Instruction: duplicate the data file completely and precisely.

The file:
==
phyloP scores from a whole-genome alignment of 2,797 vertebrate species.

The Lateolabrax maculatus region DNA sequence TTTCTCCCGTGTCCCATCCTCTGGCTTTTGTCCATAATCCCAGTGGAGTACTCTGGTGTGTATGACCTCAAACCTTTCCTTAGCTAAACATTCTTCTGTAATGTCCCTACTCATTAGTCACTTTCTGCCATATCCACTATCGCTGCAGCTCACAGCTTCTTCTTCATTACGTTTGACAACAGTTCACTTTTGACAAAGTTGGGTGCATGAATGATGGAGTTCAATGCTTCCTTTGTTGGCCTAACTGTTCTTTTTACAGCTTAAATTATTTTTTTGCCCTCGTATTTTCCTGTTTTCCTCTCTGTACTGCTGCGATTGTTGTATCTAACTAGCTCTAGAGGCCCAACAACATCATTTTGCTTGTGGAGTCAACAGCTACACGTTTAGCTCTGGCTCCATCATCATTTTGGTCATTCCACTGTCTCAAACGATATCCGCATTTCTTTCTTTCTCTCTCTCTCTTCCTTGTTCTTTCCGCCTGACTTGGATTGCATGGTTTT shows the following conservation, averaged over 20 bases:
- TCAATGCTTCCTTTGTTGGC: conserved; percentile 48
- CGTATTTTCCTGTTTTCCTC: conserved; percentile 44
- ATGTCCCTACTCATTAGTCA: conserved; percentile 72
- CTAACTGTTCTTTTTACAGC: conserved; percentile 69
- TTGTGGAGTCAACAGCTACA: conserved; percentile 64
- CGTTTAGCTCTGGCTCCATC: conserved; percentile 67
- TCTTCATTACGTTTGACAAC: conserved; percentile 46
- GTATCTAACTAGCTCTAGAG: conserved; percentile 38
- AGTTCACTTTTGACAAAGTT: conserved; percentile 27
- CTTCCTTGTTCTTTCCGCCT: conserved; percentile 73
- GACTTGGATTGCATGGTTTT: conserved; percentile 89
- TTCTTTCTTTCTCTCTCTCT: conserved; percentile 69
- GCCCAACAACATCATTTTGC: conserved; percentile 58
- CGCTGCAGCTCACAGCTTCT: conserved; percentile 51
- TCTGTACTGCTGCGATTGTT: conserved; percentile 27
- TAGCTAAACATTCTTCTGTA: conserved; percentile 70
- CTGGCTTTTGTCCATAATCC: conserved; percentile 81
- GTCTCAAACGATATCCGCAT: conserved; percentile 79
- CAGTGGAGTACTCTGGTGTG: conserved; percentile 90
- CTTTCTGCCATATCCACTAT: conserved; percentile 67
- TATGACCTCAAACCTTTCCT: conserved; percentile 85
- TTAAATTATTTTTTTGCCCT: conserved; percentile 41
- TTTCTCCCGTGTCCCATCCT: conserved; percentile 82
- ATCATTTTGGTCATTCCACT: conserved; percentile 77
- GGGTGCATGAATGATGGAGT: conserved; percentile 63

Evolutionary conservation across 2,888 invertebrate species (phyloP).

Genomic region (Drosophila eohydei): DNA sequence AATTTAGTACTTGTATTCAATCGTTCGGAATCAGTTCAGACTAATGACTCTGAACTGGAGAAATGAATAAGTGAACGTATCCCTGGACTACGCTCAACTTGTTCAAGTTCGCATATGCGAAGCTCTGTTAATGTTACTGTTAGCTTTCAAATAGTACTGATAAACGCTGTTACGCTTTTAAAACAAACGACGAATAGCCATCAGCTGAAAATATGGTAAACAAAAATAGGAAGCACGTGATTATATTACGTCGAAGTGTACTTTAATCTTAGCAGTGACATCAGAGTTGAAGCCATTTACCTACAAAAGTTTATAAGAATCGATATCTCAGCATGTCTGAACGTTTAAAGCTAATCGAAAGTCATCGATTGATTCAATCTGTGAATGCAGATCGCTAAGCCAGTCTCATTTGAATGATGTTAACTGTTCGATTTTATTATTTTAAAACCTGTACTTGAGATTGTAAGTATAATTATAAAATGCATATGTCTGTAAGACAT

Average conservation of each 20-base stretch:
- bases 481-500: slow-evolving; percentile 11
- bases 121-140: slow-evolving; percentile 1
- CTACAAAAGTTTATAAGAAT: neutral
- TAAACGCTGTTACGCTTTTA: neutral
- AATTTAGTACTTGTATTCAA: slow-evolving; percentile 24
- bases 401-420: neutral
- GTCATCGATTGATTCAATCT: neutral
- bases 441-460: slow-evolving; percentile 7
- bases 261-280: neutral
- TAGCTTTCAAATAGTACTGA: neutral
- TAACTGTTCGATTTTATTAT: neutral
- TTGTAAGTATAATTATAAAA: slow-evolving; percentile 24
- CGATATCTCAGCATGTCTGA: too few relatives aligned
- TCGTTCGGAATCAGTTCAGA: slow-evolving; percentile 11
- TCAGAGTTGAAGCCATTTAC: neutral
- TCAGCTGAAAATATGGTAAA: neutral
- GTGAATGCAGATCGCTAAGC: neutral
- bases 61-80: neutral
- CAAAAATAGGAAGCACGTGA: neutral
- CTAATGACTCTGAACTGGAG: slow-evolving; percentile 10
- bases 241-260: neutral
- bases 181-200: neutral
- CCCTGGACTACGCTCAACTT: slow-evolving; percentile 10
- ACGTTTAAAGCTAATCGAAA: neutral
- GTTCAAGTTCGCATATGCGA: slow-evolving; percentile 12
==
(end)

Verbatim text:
phyloP scores from a whole-genome alignment of 2,797 vertebrate species.

The Lateolabrax maculatus region DNA sequence TTTCTCCCGTGTCCCATCCTCTGGCTTTTGTCCATAATCCCAGTGGAGTACTCTGGTGTGTATGACCTCAAACCTTTCCTTAGCTAAACATTCTTCTGTAATGTCCCTACTCATTAGTCACTTTCTGCCATATCCACTATCGCTGCAGCTCACAGCTTCTTCTTCATTACGTTTGACAACAGTTCACTTTTGACAAAGTTGGGTGCATGAATGATGGAGTTCAATGCTTCCTTTGTTGGCCTAACTGTTCTTTTTACAGCTTAAATTATTTTTTTGCCCTCGTATTTTCCTGTTTTCCTCTCTGTACTGCTGCGATTGTTGTATCTAACTAGCTCTAGAGGCCCAACAACATCATTTTGCTTGTGGAGTCAACAGCTACACGTTTAGCTCTGGCTCCATCATCATTTTGGTCATTCCACTGTCTCAAACGATATCCGCATTTCTTTCTTTCTCTCTCTCTCTTCCTTGTTCTTTCCGCCTGACTTGGATTGCATGGTTTT shows the following conservation, averaged over 20 bases:
- TCAATGCTTCCTTTGTTGGC: conserved; percentile 48
- CGTATTTTCCTGTTTTCCTC: conserved; percentile 44
- ATGTCCCTACTCATTAGTCA: conserved; percentile 72
- CTAACTGTTCTTTTTACAGC: conserved; percentile 69
- TTGTGGAGTCAACAGCTACA: conserved; percentile 64
- CGTTTAGCTCTGGCTCCATC: conserved; percentile 67
- TCTTCATTACGTTTGACAAC: conserved; percentile 46
- GTATCTAACTAGCTCTAGAG: conserved; percentile 38
- AGTTCACTTTTGACAAAGTT: conserved; percentile 27
- CTTCCTTGTTCTTTCCGCCT: conserved; percentile 73
- GACTTGGATTGCATGGTTTT: conserved; percentile 89
- TTCTTTCTTTCTCTCTCTCT: conserved; percentile 69
- GCCCAACAACATCATTTTGC: conserved; percentile 58
- CGCTGCAGCTCACAGCTTCT: conserved; percentile 51
- TCTGTACTGCTGCGATTGTT: conserved; percentile 27
- TAGCTAAACATTCTTCTGTA: conserved; percentile 70
- CTGGCTTTTGTCCATAATCC: conserved; percentile 81
- GTCTCAAACGATATCCGCAT: conserved; percentile 79
- CAGTGGAGTACTCTGGTGTG: conserved; percentile 90
- CTTTCTGCCATATCCACTAT: conserved; percentile 67
- TATGACCTCAAACCTTTCCT: conserved; percentile 85
- TTAAATTATTTTTTTGCCCT: conserved; percentile 41
- TTTCTCCCGTGTCCCATCCT: conserved; percentile 82
- ATCATTTTGGTCATTCCACT: conserved; percentile 77
- GGGTGCATGAATGATGGAGT: conserved; percentile 63

Evolutionary conservation across 2,888 invertebrate species (phyloP).

Genomic region (Drosophila eohydei): DNA sequence AATTTAGTACTTGTATTCAATCGTTCGGAATCAGTTCAGACTAATGACTCTGAACTGGAGAAATGAATAAGTGAACGTATCCCTGGACTACGCTCAACTTGTTCAAGTTCGCATATGCGAAGCTCTGTTAATGTTACTGTTAGCTTTCAAATAGTACTGATAAACGCTGTTACGCTTTTAAAACAAACGACGAATAGCCATCAGCTGAAAATATGGTAAACAAAAATAGGAAGCACGTGATTATATTACGTCGAAGTGTACTTTAATCTTAGCAGTGACATCAGAGTTGAAGCCATTTACCTACAAAAGTTTATAAGAATCGATATCTCAGCATGTCTGAACGTTTAAAGCTAATCGAAAGTCATCGATTGATTCAATCTGTGAATGCAGATCGCTAAGCCAGTCTCATTTGAATGATGTTAACTGTTCGATTTTATTATTTTAAAACCTGTACTTGAGATTGTAAGTATAATTATAAAATGCATATGTCTGTAAGACAT

Average conservation of each 20-base stretch:
- bases 481-500: slow-evolving; percentile 11
- bases 121-140: slow-evolving; percentile 1
- CTACAAAAGTTTATAAGAAT: neutral
- TAAACGCTGTTACGCTTTTA: neutral
- AATTTAGTACTTGTATTCAA: slow-evolving; percentile 24
- bases 401-420: neutral
- GTCATCGATTGATTCAATCT: neutral
- bases 441-460: slow-evolving; percentile 7
- bases 261-280: neutral
- TAGCTTTCAAATAGTACTGA: neutral
- TAACTGTTCGATTTTATTAT: neutral
- TTGTAAGTATAATTATAAAA: slow-evolving; percentile 24
- CGATATCTCAGCATGTCTGA: too few relatives aligned
- TCGTTCGGAATCAGTTCAGA: slow-evolving; percentile 11
- TCAGAGTTGAAGCCATTTAC: neutral
- TCAGCTGAAAATATGGTAAA: neutral
- GTGAATGCAGATCGCTAAGC: neutral
- bases 61-80: neutral
- CAAAAATAGGAAGCACGTGA: neutral
- CTAATGACTCTGAACTGGAG: slow-evolving; percentile 10
- bases 241-260: neutral
- bases 181-200: neutral
- CCCTGGACTACGCTCAACTT: slow-evolving; percentile 10
- ACGTTTAAAGCTAATCGAAA: neutral
- GTTCAAGTTCGCATATGCGA: slow-evolving; percentile 12